Raj Tawney is an American essayist and journalist based in New York. Raised in a multiracial household by an Indian father and an Italian/Puerto Rican American mother, his exposure to race, culture, and class has uniquely impacted his viewpoint. He has contributed essays to New York Magazine, The Boston Globe, O, the Oprah Magazine, Variety, LA Weekly, F(r)iction, Broad Street Review, Entropy Magazine, L.A. TACO and others. He’s hosted on TV for Zee North America, Namaste America and Public Television; and live events for Gold Coast International Film Festival, North Fork TV Festival, The Mudra Foundation and at numerous universities and cinemas. Currently working on a memoir about multiracial/multiethnic Americans, Raj is a proud husband, and father of two rescue parrots and one rescue puppy.
I interviewed Raj as a child of Sandwich Parents, who brought them up with a wide range of ethnic and cultural experiences. This seems to have brought out an authentic curiosity about the world and an in-depth approach to processing what he sees, resulting in wonderfully written observations about many topics including history, food like Indian buffet, sports, movies, current events, and how the health of his father affects him.
Be warned ahead of time! He’s a journalist and kept asking ME questions! So you’ll learn more about me, my lived experience, and my parenting from this discussion than normal! Then his wife, Michelle, joined us halfway through the conversation and we had great fun razzing Raj together.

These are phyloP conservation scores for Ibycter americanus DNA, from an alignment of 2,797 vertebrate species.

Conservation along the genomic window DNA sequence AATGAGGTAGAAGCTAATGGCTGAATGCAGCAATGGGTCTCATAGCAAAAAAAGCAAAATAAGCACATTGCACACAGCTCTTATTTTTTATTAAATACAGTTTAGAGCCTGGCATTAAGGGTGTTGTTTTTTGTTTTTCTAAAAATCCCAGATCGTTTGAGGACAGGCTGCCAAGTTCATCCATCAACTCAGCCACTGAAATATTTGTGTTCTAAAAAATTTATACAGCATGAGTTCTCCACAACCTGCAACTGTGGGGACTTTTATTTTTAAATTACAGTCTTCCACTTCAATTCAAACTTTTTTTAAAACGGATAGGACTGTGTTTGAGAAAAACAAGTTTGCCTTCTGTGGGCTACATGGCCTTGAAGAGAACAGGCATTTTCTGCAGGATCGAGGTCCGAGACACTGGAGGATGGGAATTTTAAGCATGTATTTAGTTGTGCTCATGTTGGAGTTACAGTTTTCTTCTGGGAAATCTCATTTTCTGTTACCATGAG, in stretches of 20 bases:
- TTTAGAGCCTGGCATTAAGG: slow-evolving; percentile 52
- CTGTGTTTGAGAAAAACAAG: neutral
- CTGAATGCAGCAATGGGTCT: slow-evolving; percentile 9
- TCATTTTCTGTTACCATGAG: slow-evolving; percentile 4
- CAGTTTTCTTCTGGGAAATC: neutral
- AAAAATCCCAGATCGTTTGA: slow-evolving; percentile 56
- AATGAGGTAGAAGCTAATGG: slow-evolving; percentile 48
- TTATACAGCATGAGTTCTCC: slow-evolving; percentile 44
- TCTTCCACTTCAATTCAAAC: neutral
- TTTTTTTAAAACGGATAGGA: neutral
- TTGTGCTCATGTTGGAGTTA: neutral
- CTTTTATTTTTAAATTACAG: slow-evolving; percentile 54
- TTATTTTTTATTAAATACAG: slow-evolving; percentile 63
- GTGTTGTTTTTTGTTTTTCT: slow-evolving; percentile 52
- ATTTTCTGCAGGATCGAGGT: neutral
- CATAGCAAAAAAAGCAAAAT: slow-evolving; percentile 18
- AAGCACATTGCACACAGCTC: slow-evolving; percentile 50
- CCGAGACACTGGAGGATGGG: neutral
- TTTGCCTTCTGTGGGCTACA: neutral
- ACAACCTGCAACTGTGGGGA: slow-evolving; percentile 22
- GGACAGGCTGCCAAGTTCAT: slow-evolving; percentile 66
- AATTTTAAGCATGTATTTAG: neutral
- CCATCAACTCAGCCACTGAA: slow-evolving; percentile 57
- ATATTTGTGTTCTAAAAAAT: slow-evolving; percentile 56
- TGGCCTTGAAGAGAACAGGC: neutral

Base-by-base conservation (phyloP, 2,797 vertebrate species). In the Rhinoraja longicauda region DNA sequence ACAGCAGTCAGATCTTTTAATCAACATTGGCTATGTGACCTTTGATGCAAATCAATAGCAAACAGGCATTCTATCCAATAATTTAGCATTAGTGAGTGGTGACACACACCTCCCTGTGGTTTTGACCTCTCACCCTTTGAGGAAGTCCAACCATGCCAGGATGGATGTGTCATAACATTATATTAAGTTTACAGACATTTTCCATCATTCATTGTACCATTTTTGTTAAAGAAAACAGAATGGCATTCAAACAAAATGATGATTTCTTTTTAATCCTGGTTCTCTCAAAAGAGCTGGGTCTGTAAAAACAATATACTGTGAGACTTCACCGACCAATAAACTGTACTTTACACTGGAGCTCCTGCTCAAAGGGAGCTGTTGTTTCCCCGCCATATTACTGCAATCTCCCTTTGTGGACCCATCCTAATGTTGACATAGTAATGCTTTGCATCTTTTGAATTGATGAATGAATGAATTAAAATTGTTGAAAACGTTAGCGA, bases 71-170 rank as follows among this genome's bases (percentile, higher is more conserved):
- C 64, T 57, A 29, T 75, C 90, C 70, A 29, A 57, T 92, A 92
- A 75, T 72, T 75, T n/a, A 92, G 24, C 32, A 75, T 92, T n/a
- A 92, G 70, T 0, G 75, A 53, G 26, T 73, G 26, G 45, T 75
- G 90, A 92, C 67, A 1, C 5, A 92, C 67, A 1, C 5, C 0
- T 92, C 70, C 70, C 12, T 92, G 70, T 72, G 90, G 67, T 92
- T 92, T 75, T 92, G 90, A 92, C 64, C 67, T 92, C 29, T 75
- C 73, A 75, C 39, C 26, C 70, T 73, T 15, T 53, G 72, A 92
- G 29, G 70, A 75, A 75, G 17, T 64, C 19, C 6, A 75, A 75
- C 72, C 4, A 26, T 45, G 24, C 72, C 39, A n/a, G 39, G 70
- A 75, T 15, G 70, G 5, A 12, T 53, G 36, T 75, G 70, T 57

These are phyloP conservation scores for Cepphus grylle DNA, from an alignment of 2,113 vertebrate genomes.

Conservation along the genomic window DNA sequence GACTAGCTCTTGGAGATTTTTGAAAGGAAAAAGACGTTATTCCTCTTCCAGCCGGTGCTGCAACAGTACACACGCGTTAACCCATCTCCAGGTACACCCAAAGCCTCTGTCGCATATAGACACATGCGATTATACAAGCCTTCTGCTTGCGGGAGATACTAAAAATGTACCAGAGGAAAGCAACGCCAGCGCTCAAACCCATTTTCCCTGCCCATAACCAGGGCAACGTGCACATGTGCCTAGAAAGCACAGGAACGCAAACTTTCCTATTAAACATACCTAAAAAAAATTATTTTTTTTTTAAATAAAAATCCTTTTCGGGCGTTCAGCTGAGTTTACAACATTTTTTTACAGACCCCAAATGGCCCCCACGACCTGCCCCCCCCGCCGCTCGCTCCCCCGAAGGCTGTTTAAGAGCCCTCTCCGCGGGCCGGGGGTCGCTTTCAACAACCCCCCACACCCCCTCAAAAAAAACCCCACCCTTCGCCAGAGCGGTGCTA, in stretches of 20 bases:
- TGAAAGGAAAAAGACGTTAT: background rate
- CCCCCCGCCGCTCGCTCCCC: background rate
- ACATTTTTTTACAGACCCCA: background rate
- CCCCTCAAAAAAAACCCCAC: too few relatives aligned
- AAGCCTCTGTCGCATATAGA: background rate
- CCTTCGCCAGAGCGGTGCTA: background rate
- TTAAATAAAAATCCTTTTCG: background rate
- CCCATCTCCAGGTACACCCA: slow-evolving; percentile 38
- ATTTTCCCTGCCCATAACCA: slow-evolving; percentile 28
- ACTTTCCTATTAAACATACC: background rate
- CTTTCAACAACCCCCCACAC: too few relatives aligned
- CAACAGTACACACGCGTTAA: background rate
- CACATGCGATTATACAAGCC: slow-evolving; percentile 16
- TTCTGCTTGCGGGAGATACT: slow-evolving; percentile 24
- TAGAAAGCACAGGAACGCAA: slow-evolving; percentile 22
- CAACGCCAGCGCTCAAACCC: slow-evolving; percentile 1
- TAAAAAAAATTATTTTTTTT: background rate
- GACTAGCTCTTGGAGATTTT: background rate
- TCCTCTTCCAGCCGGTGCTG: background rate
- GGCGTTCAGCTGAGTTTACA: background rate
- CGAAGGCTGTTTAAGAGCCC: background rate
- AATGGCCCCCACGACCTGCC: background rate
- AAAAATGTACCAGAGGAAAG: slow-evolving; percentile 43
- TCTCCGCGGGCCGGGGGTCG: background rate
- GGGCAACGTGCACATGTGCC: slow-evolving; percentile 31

We talked about how:
- his parents cultivated his curiosity for and tolerance of cultural differences.
- our generation may think more about parenting than our parents, who were just figuring things out along the way.
- he used to wish that he and his brother were named Mick and Scott and that he looked like Ashton Kutcher.
- his parents always made sure that there was a lot of love.
- the “hippie” in his dad didn’t strictly enforce the need to have to be a certain way.
- he sided with his mother as a child, but developed a great relationship with his father as an adult.
- his wife’s appreciation of his culture helped him see his own background as a big part of who he is.
- growing up in a white environment impacts how we may run away from our home culture.
- we question our identity and where we fit in.
- our parents had their own plights and their own journeys, especially as immigrants!
- it took a long time for him to find himself pursuing his creative dreams, while his friends graduated and became doctors right away with their structured life.
- in the past, at family functions, he always felt like they were the family that didn’t have it together, but now, he is very happy about his long winding road.
- you can’t always predict how your kids will grow up.
- how as a parent, all you want to know is that you did an okay job and that your kids appreciate you and that your kids will be all right.
Growing up is hard! Life screws you up no matter what you do!
I really enjoyed this conversation with Raj and Michelle and I hope you do too. His final message: It’s all about love being at the core!